Some of the songs on the recording include LaMott's wonderful version of the Petula Clark classic "Downtown"; Rodgers and Hammerstein's "If I Loved You"; "Something You've Never Had Before" from The Gay Life; and "Don't Get Around Much Anymore." Newer composers are also represented: David Friedman's "Your Love" and "On Borrowed Time," David Zippel's "Another Mister Right" and Alex Rybeck and Bob Stewart's "What a Funny Boy He Is." The 12-track recording, available in stores or by calling 212 665-0699 (or fax: 212-222-6579) is the perfect holiday present, a reminder of Nancy LaMott's enduring legacy.
LaMott's manager, Scott Barnes, also informed me that both a PBS documentary for WLIW in New York and a TV-movie based on Nancy's life are in the works. He and many others are also working to bring the Nancy LaMott Foundation to fruition. This foundation would give small grants to cabaret singers who have also faced difficult times. (Nancy's other solo recordings: You Must Have Been a Beautiful Baby; Come Rain or Come Shine: The Songs of Johnny Mercer; My Foolish Heart; Just in Time for Christmas; Listen To My Heart.)
A devoted Elaine Paige fan sent a copy of a great article that recently ran in the London Sunday Times. The author of the article, Richard Johnson, spent the day of her official Broadway opening in Sunset Boulevard with Paige. Following are some of my favorite passages:
"EP has flown Irene and Eric, her parents, over from Bognor Regis on Concorde to witness it. 'I made sure the limo driver went over the right bridge to give them the best first impression of the Manhattan skyline. With champagne, on ice, of course. I share everything with them. My father used to say to me, "Perseverance furthers." I think it's out of the I Ching. I remember reading it in the sixties. Tonight I want to prove he was right."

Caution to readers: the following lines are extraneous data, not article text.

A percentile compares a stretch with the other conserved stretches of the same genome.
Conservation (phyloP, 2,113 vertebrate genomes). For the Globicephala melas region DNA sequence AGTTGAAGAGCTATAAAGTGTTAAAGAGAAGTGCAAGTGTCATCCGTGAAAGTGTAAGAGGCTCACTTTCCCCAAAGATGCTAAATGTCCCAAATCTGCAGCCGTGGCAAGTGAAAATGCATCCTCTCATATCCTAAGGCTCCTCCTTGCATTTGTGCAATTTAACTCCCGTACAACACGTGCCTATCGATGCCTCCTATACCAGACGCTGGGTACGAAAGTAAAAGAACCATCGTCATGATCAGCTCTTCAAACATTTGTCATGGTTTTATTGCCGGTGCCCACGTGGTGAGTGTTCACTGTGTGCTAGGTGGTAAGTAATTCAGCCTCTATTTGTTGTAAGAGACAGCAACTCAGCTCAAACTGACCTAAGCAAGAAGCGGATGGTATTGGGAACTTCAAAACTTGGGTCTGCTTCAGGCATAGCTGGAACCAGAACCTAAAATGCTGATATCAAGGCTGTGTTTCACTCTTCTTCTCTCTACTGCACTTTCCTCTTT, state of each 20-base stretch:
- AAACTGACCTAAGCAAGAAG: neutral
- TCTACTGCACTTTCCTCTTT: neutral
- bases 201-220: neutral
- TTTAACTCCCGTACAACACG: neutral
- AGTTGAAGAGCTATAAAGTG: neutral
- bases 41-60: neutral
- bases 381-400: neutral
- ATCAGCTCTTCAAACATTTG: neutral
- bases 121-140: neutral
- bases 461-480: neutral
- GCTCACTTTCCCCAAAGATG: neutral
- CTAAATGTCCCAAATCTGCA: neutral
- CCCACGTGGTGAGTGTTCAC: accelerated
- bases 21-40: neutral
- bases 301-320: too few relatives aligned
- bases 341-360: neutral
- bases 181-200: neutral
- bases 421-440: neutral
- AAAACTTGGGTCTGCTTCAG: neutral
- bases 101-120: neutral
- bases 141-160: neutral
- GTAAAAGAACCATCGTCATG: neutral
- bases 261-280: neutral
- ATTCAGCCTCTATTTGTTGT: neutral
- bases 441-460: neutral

... Paige can't open the first-night presents ("It's the nails, darling"), but still they come. Tea sets. Toy monkeys with Tiffany silver neckchains. And Cellophane bouquets that spill out into the hall. Glenn Close, who played Norma in Los Angeles and on Broadway, has sent peonies with a card that reads "Brava, Lady." Trevor Nunn, Sunset's director, has sent roses and a handwritten letter advising that "the secret of success is in the detail." "And this little thing here," says EP, pointing at a sweet little posy standing just 5in tall, "is from Patti LuPone."
A Question and Answer with Elaine, entitled Her Perfect Year, appeared in a recent issue of HX Magazine. Following are some of EP's choice quotes: